As foreign nationals currently constitute approximately 11pc of the Irish population, it is to be expected that their presence will increasingly come to be felt in terms of enterprise ownership. A 2008 nationwide survey ...

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We can’t win on price, so we need to use innovation for success

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On a recent trip to New Zealand, I was asked to participate in a business speed-dating event that was being organised by a local agency called Grow Wellington.

The purpose of the event was to invite local entrepreneurs with growth ambitions to meet a variety of international experts who could offer them advice regarding their business development.

People had five minutes to talk, then a bell sounded, and the entrepreneurs moved onwards to the next international expert.

The most noticeable feature of meeting ...

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Why Businesses Fail

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Establishing accurate data for the failure rates for small businesses is quite challenging as such information is not gathered cleanly in many countries, there are many ways of interpreting the existing data, and current reports show conflicting evidence. Research from the U.S. Bureau of Labor Statistics has highlighted that 66% of new establishments were still in existence 2 years after their birth, and 44% were still in existence 4 years after their establishment. These figures would appear to be a ...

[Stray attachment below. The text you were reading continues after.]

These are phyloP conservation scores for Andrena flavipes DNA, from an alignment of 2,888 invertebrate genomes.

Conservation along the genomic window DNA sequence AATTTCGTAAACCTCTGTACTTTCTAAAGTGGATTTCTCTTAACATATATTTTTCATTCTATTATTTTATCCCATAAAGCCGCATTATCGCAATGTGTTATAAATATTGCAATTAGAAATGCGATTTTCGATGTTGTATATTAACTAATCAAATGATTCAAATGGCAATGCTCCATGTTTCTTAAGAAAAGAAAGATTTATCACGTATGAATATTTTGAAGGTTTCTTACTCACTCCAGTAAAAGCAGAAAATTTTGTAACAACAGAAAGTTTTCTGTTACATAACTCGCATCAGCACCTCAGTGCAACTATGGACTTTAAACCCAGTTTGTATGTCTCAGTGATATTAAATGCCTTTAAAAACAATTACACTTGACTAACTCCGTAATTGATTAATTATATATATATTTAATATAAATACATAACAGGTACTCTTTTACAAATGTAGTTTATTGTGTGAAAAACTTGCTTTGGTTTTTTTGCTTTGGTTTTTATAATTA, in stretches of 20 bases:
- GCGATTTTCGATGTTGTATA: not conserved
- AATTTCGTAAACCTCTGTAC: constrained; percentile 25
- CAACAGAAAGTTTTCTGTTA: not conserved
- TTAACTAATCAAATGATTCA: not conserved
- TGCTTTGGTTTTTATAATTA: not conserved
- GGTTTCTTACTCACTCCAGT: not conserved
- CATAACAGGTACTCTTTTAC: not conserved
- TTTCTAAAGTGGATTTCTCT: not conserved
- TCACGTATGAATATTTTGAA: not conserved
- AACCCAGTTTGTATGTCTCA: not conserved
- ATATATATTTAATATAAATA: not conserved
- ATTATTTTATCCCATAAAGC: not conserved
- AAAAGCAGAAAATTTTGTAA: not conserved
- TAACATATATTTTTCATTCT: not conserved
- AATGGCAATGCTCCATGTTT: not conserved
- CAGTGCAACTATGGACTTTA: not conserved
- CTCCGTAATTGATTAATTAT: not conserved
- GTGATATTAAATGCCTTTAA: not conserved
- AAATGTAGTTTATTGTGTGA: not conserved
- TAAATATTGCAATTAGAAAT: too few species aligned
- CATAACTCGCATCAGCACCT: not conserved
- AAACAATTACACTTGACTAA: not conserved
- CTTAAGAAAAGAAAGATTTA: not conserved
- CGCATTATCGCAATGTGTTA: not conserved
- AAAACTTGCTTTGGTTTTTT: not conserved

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Why Owner-Managers Should Offer Equal Opportunities to People with Disabilities

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It is now widely recognised that people with disabilities suffer discrimination when it comes to employment opportunities. A report by the National Disability Authority in 2005 highlighted that the employment rate of people with disabilities aged 15 to 64 years was 37.1% while the corresponding figure for non-disabled people was 67%. An examination of employment rates by gender revealed that women have lower rates of employment than men, but that this was equally applicable to people with and without disabilities.

It ...

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Minority Entrepreneurship Benefits the Majority

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In recent times there has been an increasing level of media coverage dealing with the topic of minority entrepreneurship inIreland. The issue has been driven primarily by the influx of immigrants and the subsequent growth in new ventures by non-Irish nationals. The discussions have been startlingly weak in their perspectives of what minority entrepreneurship represents and the cause of such restrictions is born in the limited understanding that people have of the terms ‘entrepreneurship’ and ‘minority’.

Entrepreneurship is widely perceived to ...